The chemicals in this section can help you get rid of those nasty household and laundry stains when properly used.
Acetic Acid. A 10% solution of acetic acid can be purchased generically at pharmacies. (White vinegar is 5% acetic acid and can be used as a substitute for the stronger solution.) It is a clear fluid that can be used to remove stains on silk and wool. It must be diluted with 2 parts water for use on cotton and linen (a pretest is recommended). It should not be used on acetate. If acetic acid causes a color change, sponge the affected area with ammonia.
Acetone. Acetone can be purchased generically at pharmacies and hobby shops. A colorless liquid that smells like peppermint, it can be used on stains caused by substances such as fingernail polish or household cement. Although it will not damage either natural fibers or most synthetics, it should be pretested to make sure that dyed fabrics will not be harmed. It should not be used on fabrics containing acetate. Use only pure acetone on stains; although most nail polish removers contain acetone, the other ingredients included in these products can worsen stains. Caution: Acetone is flammable and evaporates rapidly, producing toxic fumes. When using acetone, work outside or in a well-ventilated place. Avoid inhaling fumes. Store in a tightly capped container in a cool place.
Alcohol. Common isopropyl alcohol (70%), which can be purchased generically at drugstores, is sufficient for most stain-removal jobs that call for alcohol, although the stronger denatured alcohol (90%) can also be used. Be sure you don't buy alcohol with added color or fragrance. Alcohol will fade some dyes; pretest before using it. Alcohol will damage acetate, tri acetate, modacrylic, and acrylic fibers. If you must use it on fibers in the acetate family, dilute the alcohol with two parts water. Caution: Alcohol is poisonous and flammable. Observe all label precautions.
Ammonia. For stain removal, purchase plain household ammonia without added color or fragrance. It is sold at grocery stores. Because ammonia affects some dyes, always pretest on a hidden corner of the stained article. To restore color changed by ammonia, rinse the affected area with water and apply a few drops of white vinegar. Rinse with clear water again. Ammonia damages silk and wool; if you must use it on these fibers, dilute it with an equal amount of water and use as sparingly as possible. Caution: Ammonia is poisonous. Avoid inhaling its fumes. It will cause burns or irritation if it comes in contact with the skin or eyes. Observe all label precautions. Never mix ammonia with chlorine bleach, as this will release chloramine, a highly toxic substance.
Amyl Acetate. Buy chemically pure amyl acetate (banana oil) for use in stain removal. It is sometimes available at drugstores or may perhaps be ordered from them. It is safe for use on fibers that could be damaged by acetone, but it should not be allowed to come in contact with plastics or furniture finishes. Caution: Amyl acetate is poisonous and flammable. Avoid contact with the skin and inhaling the vapors.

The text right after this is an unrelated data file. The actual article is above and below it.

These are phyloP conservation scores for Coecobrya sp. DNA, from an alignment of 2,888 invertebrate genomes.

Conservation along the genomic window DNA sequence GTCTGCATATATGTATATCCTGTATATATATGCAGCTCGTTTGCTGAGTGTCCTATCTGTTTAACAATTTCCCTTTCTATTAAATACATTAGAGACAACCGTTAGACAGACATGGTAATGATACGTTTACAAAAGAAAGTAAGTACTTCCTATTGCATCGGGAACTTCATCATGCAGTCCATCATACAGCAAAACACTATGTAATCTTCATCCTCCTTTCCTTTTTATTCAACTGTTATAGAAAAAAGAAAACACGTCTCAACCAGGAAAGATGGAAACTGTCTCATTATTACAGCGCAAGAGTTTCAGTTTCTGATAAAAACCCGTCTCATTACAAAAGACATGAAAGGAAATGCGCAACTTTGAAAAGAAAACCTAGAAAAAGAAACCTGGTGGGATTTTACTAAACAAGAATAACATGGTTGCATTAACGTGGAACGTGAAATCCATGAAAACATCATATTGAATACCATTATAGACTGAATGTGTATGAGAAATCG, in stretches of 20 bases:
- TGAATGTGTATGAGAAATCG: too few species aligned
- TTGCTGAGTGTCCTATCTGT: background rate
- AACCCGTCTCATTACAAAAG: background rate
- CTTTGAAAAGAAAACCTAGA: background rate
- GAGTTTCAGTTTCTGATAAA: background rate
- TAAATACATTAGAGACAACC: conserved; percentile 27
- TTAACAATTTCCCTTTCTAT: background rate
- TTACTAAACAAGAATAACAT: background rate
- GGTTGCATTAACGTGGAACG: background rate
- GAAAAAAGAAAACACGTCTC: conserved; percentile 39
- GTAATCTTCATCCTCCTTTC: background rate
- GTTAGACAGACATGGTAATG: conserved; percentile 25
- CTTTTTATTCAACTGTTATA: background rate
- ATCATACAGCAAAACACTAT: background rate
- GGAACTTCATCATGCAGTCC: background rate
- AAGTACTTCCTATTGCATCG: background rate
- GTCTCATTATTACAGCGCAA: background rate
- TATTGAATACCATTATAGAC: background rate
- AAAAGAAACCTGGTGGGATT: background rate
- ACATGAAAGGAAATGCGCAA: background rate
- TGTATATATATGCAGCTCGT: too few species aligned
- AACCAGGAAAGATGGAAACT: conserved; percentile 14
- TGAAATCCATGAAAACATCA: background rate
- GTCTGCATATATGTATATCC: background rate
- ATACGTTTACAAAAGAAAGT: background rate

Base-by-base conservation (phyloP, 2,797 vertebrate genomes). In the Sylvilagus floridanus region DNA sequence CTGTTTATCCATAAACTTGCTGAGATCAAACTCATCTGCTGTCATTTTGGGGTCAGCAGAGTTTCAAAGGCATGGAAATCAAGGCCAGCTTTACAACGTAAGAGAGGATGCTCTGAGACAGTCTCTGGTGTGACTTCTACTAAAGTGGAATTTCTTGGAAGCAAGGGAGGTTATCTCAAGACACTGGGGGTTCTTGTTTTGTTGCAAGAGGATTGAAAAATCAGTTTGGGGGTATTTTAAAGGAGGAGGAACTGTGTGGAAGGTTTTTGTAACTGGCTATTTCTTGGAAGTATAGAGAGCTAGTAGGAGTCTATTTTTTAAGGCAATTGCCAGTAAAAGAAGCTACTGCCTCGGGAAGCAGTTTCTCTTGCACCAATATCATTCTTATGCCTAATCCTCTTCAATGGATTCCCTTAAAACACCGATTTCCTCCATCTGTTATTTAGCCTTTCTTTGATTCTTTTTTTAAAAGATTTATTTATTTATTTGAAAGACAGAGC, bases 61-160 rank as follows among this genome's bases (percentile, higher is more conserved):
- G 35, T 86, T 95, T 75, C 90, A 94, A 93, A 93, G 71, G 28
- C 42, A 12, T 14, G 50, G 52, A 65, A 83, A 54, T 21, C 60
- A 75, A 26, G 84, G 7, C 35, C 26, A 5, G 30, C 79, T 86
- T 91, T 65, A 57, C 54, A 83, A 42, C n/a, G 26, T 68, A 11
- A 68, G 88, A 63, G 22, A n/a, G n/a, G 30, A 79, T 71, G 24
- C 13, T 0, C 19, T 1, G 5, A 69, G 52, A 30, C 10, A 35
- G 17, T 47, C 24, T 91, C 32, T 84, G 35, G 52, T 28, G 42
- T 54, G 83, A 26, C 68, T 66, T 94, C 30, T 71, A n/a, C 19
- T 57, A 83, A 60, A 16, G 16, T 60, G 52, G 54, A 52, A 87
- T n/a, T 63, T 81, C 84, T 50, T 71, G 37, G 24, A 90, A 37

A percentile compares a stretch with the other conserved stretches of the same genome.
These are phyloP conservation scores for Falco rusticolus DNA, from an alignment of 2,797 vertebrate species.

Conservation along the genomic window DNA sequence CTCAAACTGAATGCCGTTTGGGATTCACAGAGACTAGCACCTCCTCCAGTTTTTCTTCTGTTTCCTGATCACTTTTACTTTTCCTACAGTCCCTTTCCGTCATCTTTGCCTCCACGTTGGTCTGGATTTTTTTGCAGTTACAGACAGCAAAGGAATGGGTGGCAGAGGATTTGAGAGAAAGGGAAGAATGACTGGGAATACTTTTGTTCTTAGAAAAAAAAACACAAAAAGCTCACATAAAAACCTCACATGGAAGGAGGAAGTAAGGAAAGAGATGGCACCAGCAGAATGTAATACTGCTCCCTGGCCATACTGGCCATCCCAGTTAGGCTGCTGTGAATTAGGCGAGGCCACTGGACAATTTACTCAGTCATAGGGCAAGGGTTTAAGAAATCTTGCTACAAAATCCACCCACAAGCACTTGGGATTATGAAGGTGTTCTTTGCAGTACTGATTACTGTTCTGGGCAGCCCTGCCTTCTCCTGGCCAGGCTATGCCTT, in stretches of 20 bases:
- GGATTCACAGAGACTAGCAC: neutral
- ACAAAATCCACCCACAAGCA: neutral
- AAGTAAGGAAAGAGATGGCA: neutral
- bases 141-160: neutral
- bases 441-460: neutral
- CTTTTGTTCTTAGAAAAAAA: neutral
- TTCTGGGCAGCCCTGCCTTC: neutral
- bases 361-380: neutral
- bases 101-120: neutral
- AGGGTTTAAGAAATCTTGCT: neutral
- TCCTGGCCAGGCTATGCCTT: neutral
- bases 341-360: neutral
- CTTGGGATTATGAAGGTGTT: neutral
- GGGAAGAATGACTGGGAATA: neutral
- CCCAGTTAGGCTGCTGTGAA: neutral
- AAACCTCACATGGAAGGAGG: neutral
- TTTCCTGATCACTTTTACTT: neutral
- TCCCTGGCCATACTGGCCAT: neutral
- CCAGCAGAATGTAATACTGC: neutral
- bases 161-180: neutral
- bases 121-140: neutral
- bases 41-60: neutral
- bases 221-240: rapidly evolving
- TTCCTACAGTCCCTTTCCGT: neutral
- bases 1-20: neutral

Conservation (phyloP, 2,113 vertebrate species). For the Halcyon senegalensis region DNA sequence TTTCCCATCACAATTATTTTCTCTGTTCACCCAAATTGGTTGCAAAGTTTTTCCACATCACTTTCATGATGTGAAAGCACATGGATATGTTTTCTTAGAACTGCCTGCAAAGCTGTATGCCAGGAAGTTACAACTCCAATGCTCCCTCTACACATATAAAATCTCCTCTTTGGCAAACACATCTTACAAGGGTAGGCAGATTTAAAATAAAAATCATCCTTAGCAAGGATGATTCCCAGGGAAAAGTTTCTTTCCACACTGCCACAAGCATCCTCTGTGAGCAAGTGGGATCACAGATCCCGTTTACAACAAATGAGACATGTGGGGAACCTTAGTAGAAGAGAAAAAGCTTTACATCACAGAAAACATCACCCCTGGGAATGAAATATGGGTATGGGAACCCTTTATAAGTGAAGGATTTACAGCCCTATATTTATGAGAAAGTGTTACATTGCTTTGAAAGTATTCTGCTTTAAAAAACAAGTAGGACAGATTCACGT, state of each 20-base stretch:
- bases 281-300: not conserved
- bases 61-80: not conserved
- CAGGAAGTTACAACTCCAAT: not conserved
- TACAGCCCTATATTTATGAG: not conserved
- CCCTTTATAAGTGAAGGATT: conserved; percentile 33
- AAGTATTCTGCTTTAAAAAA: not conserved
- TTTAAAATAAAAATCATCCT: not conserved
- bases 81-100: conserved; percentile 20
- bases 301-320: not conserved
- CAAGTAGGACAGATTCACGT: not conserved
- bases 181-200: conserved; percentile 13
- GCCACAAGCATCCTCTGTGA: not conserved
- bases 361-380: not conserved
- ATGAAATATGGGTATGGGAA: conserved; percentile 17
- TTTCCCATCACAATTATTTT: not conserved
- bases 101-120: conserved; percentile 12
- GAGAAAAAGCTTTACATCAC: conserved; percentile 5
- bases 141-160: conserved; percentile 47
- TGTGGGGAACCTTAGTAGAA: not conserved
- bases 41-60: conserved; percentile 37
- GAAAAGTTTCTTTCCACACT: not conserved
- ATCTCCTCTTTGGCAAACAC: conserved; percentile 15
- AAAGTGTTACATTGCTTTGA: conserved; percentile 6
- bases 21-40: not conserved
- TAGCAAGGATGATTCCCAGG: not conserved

Coconut Oil. Coconut oil is sold in drug and health food stores. It is used in the preparation of a dry spotter, which is used to remove many kinds of stains. If you cannot obtain coconut oil, you may substitute mineral oil which is almost as effective.
Glycerine. Glycerine is sold generically in pharmacies. It is used in the preparation of the wet spotter, which is used to remove many kinds of stains.
Oxalic Acid. Effective in treating ink and rust stains, oxalic acid crystals may be found in pharmacies or special-ordered from them. Before using the crystals, you must dissolve them in water (1 tablespoon crystals to 1 cup warm water). You may also be able to purchase liquid oxalic acid at hardware stores, where it is sometimes sold as wood bleach. Pretest the solution on a hidden corner before using it on the stain. Moisten the stained area with the solution. Allow to dry, then reapply, keeping the area moist until the stain is removed. Be sure all traces of the solution are rinsed out. Caution: Oxalic acid is poisonous. Avoid all contact with the skin and eyes and wear rubber gloves and other protective clothing when working with it.
Sodium Thiosulfate. Sometimes available in crystal form at drugstores and photo supply houses, sodium thiosulfate is also known as photographic "hypo" or fixer. Although considered safe for all fibers and harmless to dyes, it should be tested on an inconspicuous area of fabric before use. Handle carefully, as sodium thiosulfate can cause irritation to the eyes, skin, lungs and digestive tract.
Turpentine. Turpentine is commonly found in paint and hardware stores and in art supply houses. Most often used as a thinner for oil-base paints, it is effective on paint and grease stains, but it must be used carefully. Caution: Turpentine is flammable and poisonous. Observe all label precautions.
Vinegar. Only white vinegar should be used for stain removal. Cider and wine vinegar have color that can leave a stain. Vinegar can be purchased at grocery stores and pharmacies. It contains a 5% acetic acid solution and should be diluted if you must use it on cotton or linen. Vinegar is safe for all other colorfast fibers, but can change the color of some dyes, so always test its effects on an inconspicuous area first. If a dye changes color, rinse the affected area with water and add a few drops of ammonia. Rinse thoroughly with water again.
Learn about dry-cleaning solvents in the next section.